Introduction to Psychology 1

University of Reading

Course Description

  • Course Name

    Introduction to Psychology 1

  • Host University

    University of Reading

  • Location

    Reading, England

  • Area of Study


  • Language Level

    Taught In English

  • Course Level Recommendations


    ISA offers course level recommendations in an effort to facilitate the determination of course levels by credential evaluators.We advice each institution to have their own credentials evaluator make the final decision regrading course levels.

    Hours & Credits

  • ECTS Credits

  • Recommended U.S. Semester Credits
  • Recommended U.S. Quarter Units
  • Overview

    Module Provider: Psychology
    Number of credits: 10 [5 ECTS credits]
    Terms in which taught: Autumn term module
    Non-modular pre-requisites: For non-Psychology students only
    Modules excluded: PY1PR Psychological Research
    Module version for: 2016/7

    Summary module description:
    The aim of this module is to introduce students to the field of psychology, with particular emphasis on developmental and social psychology. Through the lectures and recommended reading, students will learn about key psychology theories, and will be able to describe and evaluate these theories and their research evidence in an historical and contemporary context.

    Assessable learning outcomes:
    By the conclusion of this module, a student will be expected to be able to:
    a)have an understanding of the historical evolution of psychology as a scientific discipline;
    b)be able to demonstrate knowledge of theoretical approaches and key evidence in some areas of Psychology
    c)use their knowledge of research design principles to evaluate empirical studies

    Additional outcomes:
    Students will begin to consider the role that psychological research plays in the world around them, and the contribution it makes to contemporary society.

    Outline content:
    PY1IP1 comprises 10 50-minute lectures in which key approaches to psychological questions will be introduced. Examples of topics that might be introduced include historical issues in psychology, research methods, typical and atypical developmental psychology, social psychology and clinical psychology. Relevant theory and research evidence will be described and evaluated. Weekly multiple-choice questions plus an end-of-module assessment will enable students to gauge their knowledge and understanding of the topics.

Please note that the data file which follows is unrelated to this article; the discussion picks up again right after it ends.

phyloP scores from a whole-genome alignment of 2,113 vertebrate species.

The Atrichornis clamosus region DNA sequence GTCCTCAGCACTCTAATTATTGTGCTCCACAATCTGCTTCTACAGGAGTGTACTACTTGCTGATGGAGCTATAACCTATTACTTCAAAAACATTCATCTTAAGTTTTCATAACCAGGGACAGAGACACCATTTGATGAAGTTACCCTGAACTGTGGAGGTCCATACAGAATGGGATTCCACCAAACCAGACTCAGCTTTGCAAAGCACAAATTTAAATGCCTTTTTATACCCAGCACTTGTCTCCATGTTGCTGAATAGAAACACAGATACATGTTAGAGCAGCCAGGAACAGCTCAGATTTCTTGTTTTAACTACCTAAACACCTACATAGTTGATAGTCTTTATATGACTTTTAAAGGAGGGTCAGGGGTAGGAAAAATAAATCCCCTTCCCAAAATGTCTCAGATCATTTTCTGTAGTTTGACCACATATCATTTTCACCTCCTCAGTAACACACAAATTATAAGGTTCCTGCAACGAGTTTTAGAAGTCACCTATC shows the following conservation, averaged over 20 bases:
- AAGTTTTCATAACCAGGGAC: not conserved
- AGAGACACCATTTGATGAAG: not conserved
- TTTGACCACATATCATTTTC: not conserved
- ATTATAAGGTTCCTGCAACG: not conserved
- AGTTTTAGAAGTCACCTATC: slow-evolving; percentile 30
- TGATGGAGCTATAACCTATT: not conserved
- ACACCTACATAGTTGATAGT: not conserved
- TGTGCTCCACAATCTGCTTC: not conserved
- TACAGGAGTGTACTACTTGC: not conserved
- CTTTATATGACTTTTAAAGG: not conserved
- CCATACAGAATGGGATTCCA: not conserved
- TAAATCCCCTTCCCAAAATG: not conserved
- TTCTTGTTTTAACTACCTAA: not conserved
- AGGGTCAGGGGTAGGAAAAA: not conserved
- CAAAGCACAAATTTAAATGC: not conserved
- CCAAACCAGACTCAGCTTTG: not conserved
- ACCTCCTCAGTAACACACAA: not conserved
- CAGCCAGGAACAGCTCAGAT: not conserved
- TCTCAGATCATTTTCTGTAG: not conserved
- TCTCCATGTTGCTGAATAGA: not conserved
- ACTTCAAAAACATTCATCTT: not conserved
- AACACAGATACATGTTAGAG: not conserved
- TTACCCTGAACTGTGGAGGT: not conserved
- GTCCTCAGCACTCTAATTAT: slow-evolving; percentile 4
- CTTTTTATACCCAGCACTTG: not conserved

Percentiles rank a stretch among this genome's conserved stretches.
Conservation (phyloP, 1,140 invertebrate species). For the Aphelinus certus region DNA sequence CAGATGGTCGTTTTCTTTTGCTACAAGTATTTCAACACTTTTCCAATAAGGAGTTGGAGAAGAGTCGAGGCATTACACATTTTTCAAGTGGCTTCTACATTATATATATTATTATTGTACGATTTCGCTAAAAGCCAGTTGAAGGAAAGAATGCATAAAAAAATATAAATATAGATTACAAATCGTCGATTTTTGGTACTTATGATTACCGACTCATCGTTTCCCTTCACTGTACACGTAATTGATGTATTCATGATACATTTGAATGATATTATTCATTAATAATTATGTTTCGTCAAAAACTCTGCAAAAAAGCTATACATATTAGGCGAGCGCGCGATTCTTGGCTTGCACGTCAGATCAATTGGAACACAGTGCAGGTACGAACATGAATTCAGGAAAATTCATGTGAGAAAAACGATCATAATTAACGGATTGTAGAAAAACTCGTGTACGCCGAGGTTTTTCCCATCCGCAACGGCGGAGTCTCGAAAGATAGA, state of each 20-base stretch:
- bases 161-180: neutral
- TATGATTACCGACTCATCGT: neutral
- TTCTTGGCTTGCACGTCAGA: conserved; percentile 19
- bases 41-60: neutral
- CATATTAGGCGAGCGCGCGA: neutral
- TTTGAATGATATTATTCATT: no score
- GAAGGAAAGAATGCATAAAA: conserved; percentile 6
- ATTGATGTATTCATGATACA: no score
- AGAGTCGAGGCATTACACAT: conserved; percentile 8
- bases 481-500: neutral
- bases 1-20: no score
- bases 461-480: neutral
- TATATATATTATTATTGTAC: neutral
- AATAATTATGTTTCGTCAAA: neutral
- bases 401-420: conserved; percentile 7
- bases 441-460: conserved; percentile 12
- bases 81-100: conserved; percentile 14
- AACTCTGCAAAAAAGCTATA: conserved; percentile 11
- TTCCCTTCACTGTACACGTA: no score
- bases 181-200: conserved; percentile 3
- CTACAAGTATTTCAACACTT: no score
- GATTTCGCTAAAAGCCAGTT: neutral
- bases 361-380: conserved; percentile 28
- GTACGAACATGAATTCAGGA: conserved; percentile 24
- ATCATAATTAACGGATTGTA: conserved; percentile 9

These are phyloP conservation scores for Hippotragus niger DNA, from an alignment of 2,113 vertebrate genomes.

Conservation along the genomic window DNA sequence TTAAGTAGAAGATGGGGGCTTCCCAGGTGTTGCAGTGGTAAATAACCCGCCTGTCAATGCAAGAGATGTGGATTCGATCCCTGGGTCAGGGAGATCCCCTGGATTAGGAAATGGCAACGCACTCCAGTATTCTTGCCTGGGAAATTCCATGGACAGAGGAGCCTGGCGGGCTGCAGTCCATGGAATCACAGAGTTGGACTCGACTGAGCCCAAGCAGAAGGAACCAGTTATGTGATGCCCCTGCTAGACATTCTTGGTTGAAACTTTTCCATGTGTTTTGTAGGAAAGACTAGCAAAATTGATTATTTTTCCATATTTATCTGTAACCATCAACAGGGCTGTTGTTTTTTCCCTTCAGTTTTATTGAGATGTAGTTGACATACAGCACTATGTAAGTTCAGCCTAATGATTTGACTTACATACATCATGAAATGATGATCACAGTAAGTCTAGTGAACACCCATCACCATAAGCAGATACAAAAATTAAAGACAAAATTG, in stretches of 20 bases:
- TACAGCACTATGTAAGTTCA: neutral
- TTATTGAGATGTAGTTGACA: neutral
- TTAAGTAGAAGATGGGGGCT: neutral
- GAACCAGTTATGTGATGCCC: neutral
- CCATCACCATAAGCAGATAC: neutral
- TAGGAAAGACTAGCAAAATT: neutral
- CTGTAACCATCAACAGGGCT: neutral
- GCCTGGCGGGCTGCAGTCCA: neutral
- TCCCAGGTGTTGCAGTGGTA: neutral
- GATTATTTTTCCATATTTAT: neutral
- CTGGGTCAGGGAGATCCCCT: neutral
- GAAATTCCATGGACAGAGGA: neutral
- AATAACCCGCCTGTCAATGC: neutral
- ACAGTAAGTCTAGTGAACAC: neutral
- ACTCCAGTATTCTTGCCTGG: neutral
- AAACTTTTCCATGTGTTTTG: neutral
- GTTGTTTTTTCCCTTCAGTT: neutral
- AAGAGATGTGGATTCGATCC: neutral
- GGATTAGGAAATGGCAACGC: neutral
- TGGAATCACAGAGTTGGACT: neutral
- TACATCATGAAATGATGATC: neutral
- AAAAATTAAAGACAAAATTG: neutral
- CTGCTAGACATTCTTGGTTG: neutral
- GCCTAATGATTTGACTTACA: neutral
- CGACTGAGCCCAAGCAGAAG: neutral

Brief description of teaching and learning methods:
    The module is taught via 10 50-minute lectures, recommended reading and an online assessment. Teaching methods include the following:
    (a) Lectures that encourage student participation
    (b) Recommended reading from texts
    (c) Weekly multiple-choice questions to support learning

    Contact hours:
    Lectures- 10
    Guided independent study- 90
    Total hours by term- 100
    Total hours for module- 100

    Summative Assessment Methods:
    Written exam- 75%
    Set exercise- 25%

    Other information on summative assessment:
    This module is examined by a 1-hour exam in Summer Term, using multiple-choice and short-answer questions. Students are also assessed on the breadth of material covered in the module by weekly set exercises.

    Length of examination:
    1 hour

    Requirements for a pass:
    A mark of 40% overall

    Reassessment arrangements:
    Students will take a re-sit paper in August / September with a maximum score available of 40.

Course Disclaimer

Courses and course hours of instruction are subject to change.

Some courses may require additional fees.

Credits earned vary according to the policies of the students' home institutions. According to ISA policy and possible visa requirements, students must maintain full-time enrollment status, as determined by their home institutions, for the duration of the program.

ECTS (European Credit Transfer and Accumulation System) credits are converted to semester credits/quarter units differently among U.S. universities. Students should confirm the conversion scale used at their home university when determining credit transfer.

Please reference fall and spring course lists as not all courses are taught during both semesters.

Please note that some courses with locals have recommended prerequisite courses. It is the student's responsibility to consult any recommended prerequisites prior to enrolling in their course.


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